The Windfall Elimination Provision, or WEP,  affects workers who meet both of the following criteria.

The first criterion is having a “pension” without Social Security.

Under this criterion, a person must work long enough for a government employer that does not enroll all of its employees in Social Security to earn a retirement benefit provided by that employer. Usually, this retirement benefit will be a defined benefit pension plan, but it can also be a defined contribution plan that is intended to be a primary source of retirement income.

The Reason Why: If a public worker’s employer does not participate in Social Security, that means there are no taxes paid into the federal retirement program during their employment. Because the person does not pay the Social Security tax on their earnings from that employer, they do not earn Social Security benefits related to their time working in that position. Formally, the person’s time at that employer is called “non-covered employment,” and their wages are referred to as “non-covered earnings.”

The second criterion is having separate Social Security “covered earnings.”

Under this criterion, a person must work long enough for a different employer or group of employers that do participate and enroll all their employees in Social Security. This could be before and/or after time spent working for a government employer that does not participate in Social Security.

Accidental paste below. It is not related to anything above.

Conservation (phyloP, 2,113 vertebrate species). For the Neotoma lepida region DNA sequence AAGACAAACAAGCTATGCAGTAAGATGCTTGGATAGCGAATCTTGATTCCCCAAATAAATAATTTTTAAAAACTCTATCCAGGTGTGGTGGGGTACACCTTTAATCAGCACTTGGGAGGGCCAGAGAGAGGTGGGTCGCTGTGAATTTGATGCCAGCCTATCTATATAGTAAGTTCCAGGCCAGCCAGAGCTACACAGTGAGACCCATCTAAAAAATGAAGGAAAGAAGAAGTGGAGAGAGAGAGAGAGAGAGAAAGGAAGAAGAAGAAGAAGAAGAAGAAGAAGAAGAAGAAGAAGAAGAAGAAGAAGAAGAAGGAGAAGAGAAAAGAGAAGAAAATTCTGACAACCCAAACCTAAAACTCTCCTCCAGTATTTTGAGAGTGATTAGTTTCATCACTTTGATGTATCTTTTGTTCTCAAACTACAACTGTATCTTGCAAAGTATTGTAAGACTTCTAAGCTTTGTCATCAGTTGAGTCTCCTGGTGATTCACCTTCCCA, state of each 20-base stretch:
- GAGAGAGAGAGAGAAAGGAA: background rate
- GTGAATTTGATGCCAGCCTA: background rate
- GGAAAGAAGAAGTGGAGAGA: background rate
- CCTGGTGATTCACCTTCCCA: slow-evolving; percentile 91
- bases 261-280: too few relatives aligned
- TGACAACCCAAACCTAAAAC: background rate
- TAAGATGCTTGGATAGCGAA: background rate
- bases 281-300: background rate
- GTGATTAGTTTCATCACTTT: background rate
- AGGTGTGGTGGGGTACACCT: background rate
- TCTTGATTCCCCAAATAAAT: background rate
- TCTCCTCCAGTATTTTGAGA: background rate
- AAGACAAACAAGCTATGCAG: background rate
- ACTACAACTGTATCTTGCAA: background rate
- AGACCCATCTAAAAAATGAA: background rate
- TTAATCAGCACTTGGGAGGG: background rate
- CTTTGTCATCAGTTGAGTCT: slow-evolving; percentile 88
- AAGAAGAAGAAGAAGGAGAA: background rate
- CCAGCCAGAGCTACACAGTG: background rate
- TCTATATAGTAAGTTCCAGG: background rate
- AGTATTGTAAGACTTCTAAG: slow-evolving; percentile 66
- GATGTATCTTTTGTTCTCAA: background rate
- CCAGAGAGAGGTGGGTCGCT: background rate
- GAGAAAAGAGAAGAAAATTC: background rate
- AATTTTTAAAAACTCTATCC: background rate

The Reason Why: Because the Social Security tax applies to earnings, workers receive credit toward Social Security benefits each time they get a paycheck that has Social Security taxes withheld.[1] The person’s time with these employers is called covered employment, and their wages there are referred to as covered earnings.

In short…

…to meet the two WEP criteria a worker will have to have spent considerable time with different employers, long enough to have earned a pension with a government employer that isn’t participating in Social Security, and long enough with a separate employer(s) that does participate in Social Security.

Learn more about the Windfall Elimination Provision and how it might affect you here.

[1] Technically, the formal rule for earning Social Security credits is based on three-month cycles of work. Every three months of work an individual earns a “quarter” toward Social Security eligibility. In most cases, a person needs to earn 40 quarters, which adds up to 10 years of work, in order to meet the minimum standard for receiving Social Security benefits. These quarters, or years, do not have to be consecutive.